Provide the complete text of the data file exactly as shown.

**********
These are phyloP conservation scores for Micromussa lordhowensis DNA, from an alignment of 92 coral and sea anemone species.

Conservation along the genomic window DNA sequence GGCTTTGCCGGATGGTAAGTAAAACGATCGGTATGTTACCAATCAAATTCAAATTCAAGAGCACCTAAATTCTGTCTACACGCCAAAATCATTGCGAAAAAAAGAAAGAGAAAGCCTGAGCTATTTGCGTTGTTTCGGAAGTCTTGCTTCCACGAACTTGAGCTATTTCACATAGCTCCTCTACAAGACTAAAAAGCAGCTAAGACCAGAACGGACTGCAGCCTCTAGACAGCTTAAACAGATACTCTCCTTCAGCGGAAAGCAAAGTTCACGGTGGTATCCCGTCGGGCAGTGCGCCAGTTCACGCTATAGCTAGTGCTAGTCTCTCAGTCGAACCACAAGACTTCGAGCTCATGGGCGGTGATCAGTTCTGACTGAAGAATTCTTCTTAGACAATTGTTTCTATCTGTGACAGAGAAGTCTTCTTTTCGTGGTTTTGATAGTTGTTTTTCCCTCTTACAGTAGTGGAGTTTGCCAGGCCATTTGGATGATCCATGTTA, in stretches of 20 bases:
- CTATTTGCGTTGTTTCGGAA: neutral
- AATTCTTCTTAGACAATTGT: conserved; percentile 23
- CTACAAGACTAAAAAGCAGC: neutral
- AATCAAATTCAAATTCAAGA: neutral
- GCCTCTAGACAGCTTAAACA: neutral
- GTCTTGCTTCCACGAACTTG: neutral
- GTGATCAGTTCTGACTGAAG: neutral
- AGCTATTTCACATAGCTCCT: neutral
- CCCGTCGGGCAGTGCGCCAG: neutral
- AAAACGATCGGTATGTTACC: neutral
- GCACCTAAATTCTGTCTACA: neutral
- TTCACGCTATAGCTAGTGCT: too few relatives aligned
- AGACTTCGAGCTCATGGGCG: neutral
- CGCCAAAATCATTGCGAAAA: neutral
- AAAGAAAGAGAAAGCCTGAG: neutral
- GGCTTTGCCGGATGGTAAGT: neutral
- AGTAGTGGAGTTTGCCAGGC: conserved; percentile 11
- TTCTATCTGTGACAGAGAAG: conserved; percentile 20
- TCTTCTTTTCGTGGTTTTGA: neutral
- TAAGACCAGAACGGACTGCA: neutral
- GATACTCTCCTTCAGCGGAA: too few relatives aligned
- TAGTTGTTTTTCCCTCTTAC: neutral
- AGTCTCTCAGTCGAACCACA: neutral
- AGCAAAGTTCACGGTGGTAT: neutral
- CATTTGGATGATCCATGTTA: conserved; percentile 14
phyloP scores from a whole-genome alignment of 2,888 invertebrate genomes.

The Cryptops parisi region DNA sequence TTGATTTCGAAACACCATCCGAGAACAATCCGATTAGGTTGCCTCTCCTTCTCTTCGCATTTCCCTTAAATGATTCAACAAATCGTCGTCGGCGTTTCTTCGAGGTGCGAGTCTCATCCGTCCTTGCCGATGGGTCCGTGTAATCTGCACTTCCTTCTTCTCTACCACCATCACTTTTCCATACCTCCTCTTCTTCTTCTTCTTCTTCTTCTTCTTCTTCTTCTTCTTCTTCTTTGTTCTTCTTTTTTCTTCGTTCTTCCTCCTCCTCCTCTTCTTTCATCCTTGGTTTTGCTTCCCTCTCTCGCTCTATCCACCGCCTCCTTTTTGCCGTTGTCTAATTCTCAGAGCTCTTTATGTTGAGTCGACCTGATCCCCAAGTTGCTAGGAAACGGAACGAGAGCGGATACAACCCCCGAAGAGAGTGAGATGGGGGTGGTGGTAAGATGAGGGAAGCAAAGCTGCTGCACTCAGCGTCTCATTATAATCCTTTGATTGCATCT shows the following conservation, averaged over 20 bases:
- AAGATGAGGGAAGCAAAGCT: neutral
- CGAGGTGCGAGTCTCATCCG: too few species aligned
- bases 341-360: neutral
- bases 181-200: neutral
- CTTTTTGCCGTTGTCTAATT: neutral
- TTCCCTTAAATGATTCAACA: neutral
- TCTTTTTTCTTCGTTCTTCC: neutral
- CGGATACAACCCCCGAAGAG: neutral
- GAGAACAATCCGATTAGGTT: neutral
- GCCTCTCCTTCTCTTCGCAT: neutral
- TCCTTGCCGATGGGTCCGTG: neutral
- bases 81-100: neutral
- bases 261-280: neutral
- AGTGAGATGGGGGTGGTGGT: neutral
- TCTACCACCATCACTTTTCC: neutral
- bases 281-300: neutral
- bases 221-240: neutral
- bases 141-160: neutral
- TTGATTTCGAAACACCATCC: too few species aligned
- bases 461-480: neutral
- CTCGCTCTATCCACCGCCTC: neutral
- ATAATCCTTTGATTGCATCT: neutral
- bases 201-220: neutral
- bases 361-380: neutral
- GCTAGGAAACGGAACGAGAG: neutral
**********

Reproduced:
These are phyloP conservation scores for Micromussa lordhowensis DNA, from an alignment of 92 coral and sea anemone species.

Conservation along the genomic window DNA sequence GGCTTTGCCGGATGGTAAGTAAAACGATCGGTATGTTACCAATCAAATTCAAATTCAAGAGCACCTAAATTCTGTCTACACGCCAAAATCATTGCGAAAAAAAGAAAGAGAAAGCCTGAGCTATTTGCGTTGTTTCGGAAGTCTTGCTTCCACGAACTTGAGCTATTTCACATAGCTCCTCTACAAGACTAAAAAGCAGCTAAGACCAGAACGGACTGCAGCCTCTAGACAGCTTAAACAGATACTCTCCTTCAGCGGAAAGCAAAGTTCACGGTGGTATCCCGTCGGGCAGTGCGCCAGTTCACGCTATAGCTAGTGCTAGTCTCTCAGTCGAACCACAAGACTTCGAGCTCATGGGCGGTGATCAGTTCTGACTGAAGAATTCTTCTTAGACAATTGTTTCTATCTGTGACAGAGAAGTCTTCTTTTCGTGGTTTTGATAGTTGTTTTTCCCTCTTACAGTAGTGGAGTTTGCCAGGCCATTTGGATGATCCATGTTA, in stretches of 20 bases:
- CTATTTGCGTTGTTTCGGAA: neutral
- AATTCTTCTTAGACAATTGT: conserved; percentile 23
- CTACAAGACTAAAAAGCAGC: neutral
- AATCAAATTCAAATTCAAGA: neutral
- GCCTCTAGACAGCTTAAACA: neutral
- GTCTTGCTTCCACGAACTTG: neutral
- GTGATCAGTTCTGACTGAAG: neutral
- AGCTATTTCACATAGCTCCT: neutral
- CCCGTCGGGCAGTGCGCCAG: neutral
- AAAACGATCGGTATGTTACC: neutral
- GCACCTAAATTCTGTCTACA: neutral
- TTCACGCTATAGCTAGTGCT: too few relatives aligned
- AGACTTCGAGCTCATGGGCG: neutral
- CGCCAAAATCATTGCGAAAA: neutral
- AAAGAAAGAGAAAGCCTGAG: neutral
- GGCTTTGCCGGATGGTAAGT: neutral
- AGTAGTGGAGTTTGCCAGGC: conserved; percentile 11
- TTCTATCTGTGACAGAGAAG: conserved; percentile 20
- TCTTCTTTTCGTGGTTTTGA: neutral
- TAAGACCAGAACGGACTGCA: neutral
- GATACTCTCCTTCAGCGGAA: too few relatives aligned
- TAGTTGTTTTTCCCTCTTAC: neutral
- AGTCTCTCAGTCGAACCACA: neutral
- AGCAAAGTTCACGGTGGTAT: neutral
- CATTTGGATGATCCATGTTA: conserved; percentile 14
phyloP scores from a whole-genome alignment of 2,888 invertebrate genomes.

The Cryptops parisi region DNA sequence TTGATTTCGAAACACCATCCGAGAACAATCCGATTAGGTTGCCTCTCCTTCTCTTCGCATTTCCCTTAAATGATTCAACAAATCGTCGTCGGCGTTTCTTCGAGGTGCGAGTCTCATCCGTCCTTGCCGATGGGTCCGTGTAATCTGCACTTCCTTCTTCTCTACCACCATCACTTTTCCATACCTCCTCTTCTTCTTCTTCTTCTTCTTCTTCTTCTTCTTCTTCTTCTTCTTTGTTCTTCTTTTTTCTTCGTTCTTCCTCCTCCTCCTCTTCTTTCATCCTTGGTTTTGCTTCCCTCTCTCGCTCTATCCACCGCCTCCTTTTTGCCGTTGTCTAATTCTCAGAGCTCTTTATGTTGAGTCGACCTGATCCCCAAGTTGCTAGGAAACGGAACGAGAGCGGATACAACCCCCGAAGAGAGTGAGATGGGGGTGGTGGTAAGATGAGGGAAGCAAAGCTGCTGCACTCAGCGTCTCATTATAATCCTTTGATTGCATCT shows the following conservation, averaged over 20 bases:
- AAGATGAGGGAAGCAAAGCT: neutral
- CGAGGTGCGAGTCTCATCCG: too few species aligned
- bases 341-360: neutral
- bases 181-200: neutral
- CTTTTTGCCGTTGTCTAATT: neutral
- TTCCCTTAAATGATTCAACA: neutral
- TCTTTTTTCTTCGTTCTTCC: neutral
- CGGATACAACCCCCGAAGAG: neutral
- GAGAACAATCCGATTAGGTT: neutral
- GCCTCTCCTTCTCTTCGCAT: neutral
- TCCTTGCCGATGGGTCCGTG: neutral
- bases 81-100: neutral
- bases 261-280: neutral
- AGTGAGATGGGGGTGGTGGT: neutral
- TCTACCACCATCACTTTTCC: neutral
- bases 281-300: neutral
- bases 221-240: neutral
- bases 141-160: neutral
- TTGATTTCGAAACACCATCC: too few species aligned
- bases 461-480: neutral
- CTCGCTCTATCCACCGCCTC: neutral
- ATAATCCTTTGATTGCATCT: neutral
- bases 201-220: neutral
- bases 361-380: neutral
- GCTAGGAAACGGAACGAGAG: neutral